Is zoning reform a done deal?

    The city’s zoning code is a terrible mess — and the debate over how to change it is becoming just as messy.

    The code, which is a set of rules guiding development in the city, is more than 50 years old. This means we have a lot of outdated — and just plain weird — laws. For instance, you can’t manufacture fettuccine in some neighborhoods under the code, but making spaghetti is okay. More importantly, these laws have been a major stumbling block to bringing new business to Philadelphia.

    That’s why, in 2007, voters overwhelmingly approved a ballot measure that called on the city to rewrite the code. Ever since, the Zoning Code Commission has been trying to make a code that is sleek, contemporary and less political — and they’re almost done.

    Now, Council members are debating the new code, and could vote on it this fall. Or they could put it off, possibly for years, laying waste to the $1.9 million in taxpayer funds that went into rewriting it — as well as thousands of hours of work from the Zoning Code Commission and community members.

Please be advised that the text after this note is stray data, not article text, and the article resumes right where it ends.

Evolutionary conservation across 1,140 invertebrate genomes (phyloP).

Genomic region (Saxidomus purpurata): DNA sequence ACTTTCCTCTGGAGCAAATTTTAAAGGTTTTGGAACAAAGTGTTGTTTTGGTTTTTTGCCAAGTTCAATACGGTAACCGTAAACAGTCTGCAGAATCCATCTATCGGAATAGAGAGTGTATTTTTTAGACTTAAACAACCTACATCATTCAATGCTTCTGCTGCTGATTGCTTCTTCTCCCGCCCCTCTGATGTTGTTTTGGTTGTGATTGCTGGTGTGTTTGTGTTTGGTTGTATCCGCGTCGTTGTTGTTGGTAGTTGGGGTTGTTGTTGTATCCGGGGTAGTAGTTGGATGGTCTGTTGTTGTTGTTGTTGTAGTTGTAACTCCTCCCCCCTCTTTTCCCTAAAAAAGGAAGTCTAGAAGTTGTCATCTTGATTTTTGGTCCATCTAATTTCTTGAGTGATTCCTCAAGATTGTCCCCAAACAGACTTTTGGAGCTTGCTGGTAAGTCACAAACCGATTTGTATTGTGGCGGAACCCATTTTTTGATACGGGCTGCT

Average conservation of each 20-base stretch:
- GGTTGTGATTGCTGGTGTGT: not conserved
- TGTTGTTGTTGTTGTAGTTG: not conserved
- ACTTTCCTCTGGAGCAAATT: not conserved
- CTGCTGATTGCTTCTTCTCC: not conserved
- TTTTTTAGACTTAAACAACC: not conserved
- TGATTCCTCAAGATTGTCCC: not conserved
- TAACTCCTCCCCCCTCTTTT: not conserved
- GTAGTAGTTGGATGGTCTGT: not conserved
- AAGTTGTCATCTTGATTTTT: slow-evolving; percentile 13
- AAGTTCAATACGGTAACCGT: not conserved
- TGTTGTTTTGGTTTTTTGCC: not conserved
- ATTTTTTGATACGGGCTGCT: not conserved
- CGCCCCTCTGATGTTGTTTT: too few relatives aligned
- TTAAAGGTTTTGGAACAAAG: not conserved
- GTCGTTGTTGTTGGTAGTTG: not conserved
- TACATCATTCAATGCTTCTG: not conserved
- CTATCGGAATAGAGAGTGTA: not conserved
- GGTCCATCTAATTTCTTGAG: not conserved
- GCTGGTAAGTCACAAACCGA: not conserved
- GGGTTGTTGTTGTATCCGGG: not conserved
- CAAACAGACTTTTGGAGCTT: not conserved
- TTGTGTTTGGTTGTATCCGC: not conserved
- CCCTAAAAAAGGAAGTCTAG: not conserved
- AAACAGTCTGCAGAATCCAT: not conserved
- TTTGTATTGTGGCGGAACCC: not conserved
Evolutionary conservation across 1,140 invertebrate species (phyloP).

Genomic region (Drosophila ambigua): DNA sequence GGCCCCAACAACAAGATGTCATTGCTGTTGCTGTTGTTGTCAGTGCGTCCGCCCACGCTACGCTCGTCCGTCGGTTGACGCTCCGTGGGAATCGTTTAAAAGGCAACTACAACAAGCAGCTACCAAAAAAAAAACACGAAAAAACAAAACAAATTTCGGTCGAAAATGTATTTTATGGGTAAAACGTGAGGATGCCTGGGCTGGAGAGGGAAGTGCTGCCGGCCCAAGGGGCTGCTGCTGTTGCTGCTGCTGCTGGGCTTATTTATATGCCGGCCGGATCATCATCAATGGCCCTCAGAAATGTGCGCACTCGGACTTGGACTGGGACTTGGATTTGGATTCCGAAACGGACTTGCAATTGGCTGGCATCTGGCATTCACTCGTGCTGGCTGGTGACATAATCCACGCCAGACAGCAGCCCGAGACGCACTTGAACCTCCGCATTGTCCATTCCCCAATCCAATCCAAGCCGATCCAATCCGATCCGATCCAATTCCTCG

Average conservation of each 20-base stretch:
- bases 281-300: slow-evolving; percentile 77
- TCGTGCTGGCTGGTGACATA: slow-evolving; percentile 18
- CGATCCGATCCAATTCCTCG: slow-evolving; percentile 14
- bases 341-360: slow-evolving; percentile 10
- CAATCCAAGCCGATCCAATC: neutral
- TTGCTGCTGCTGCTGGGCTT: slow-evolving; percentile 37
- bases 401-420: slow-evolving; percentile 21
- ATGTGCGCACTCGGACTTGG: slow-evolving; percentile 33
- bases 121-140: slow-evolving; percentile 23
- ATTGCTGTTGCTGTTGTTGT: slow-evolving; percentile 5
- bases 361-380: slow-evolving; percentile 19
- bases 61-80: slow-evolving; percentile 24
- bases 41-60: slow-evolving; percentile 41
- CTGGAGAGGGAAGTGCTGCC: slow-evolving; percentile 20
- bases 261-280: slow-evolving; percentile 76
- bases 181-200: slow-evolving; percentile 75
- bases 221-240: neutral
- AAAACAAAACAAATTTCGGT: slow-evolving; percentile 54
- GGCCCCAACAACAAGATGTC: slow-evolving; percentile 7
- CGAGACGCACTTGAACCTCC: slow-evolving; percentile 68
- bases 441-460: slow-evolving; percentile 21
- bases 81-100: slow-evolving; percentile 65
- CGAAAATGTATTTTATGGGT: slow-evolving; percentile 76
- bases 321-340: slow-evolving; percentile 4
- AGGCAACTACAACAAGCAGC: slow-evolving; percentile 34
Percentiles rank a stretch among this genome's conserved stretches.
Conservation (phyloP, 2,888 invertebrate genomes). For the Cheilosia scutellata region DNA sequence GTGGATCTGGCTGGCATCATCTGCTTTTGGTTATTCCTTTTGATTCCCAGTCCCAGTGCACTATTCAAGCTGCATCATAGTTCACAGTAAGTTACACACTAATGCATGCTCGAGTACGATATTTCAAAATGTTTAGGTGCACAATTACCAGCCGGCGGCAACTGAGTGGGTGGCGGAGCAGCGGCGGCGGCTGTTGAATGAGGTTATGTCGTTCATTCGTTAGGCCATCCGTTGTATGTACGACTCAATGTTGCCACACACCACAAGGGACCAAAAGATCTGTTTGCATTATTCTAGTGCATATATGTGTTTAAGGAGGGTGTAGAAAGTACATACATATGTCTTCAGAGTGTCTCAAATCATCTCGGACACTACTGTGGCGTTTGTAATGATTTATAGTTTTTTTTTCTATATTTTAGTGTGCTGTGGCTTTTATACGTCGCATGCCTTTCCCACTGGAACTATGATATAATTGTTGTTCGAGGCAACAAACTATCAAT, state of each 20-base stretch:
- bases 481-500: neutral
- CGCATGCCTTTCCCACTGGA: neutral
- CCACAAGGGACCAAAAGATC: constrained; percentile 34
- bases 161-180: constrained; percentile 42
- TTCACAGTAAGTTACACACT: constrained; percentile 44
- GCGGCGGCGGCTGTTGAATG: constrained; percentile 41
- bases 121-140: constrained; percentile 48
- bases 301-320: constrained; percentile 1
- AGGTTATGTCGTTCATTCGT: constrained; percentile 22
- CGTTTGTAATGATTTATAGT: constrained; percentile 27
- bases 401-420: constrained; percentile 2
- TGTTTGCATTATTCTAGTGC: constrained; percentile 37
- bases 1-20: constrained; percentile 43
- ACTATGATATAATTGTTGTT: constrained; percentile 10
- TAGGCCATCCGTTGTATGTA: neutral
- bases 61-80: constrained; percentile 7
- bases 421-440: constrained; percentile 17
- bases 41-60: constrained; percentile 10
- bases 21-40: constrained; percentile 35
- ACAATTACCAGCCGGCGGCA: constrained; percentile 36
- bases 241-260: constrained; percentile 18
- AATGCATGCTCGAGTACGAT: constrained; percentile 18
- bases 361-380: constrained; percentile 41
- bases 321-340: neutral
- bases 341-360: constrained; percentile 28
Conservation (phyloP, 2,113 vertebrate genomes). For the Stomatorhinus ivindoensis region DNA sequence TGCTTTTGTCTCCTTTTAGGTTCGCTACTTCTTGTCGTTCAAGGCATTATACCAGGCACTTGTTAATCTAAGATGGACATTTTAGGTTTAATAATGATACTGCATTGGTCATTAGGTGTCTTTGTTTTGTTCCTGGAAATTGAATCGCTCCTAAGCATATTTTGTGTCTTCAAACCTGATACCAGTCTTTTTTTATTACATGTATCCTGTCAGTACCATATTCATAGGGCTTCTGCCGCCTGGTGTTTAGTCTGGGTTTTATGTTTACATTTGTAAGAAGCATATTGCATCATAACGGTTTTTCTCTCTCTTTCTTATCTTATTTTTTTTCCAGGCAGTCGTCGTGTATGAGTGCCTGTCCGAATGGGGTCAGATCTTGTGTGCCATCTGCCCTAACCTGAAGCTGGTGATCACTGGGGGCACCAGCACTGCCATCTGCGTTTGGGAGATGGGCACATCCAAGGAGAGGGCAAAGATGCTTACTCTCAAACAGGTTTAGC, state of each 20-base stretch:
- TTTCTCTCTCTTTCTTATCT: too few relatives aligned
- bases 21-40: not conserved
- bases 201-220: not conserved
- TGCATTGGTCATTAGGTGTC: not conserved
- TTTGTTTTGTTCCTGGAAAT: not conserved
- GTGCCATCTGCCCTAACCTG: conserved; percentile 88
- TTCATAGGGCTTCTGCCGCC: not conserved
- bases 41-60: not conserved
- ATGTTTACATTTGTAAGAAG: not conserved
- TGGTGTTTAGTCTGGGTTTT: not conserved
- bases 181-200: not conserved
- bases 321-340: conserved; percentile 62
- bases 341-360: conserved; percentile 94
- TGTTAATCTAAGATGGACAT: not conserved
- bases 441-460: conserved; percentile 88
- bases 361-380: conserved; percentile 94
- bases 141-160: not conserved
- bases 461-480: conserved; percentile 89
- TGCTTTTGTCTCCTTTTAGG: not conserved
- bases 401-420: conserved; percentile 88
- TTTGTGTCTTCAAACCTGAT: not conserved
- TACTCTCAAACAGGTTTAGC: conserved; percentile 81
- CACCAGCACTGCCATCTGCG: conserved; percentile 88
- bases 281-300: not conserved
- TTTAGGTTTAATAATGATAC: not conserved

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    In this week’s It’s Our Money podcast, Holly Otterbein hosts a lively debate between Councilman Bill Green and zoning reform advocate Kiki Bolender (also a member of the Daily News People’s Editorial Board) — and tries to find out whether this new code stands a chance of passing this year.

    It’s Our Money is a joint project of the Daily News and WHYY, funded by the William Penn Foundation, that works to shed light on where your tax dollars are going.

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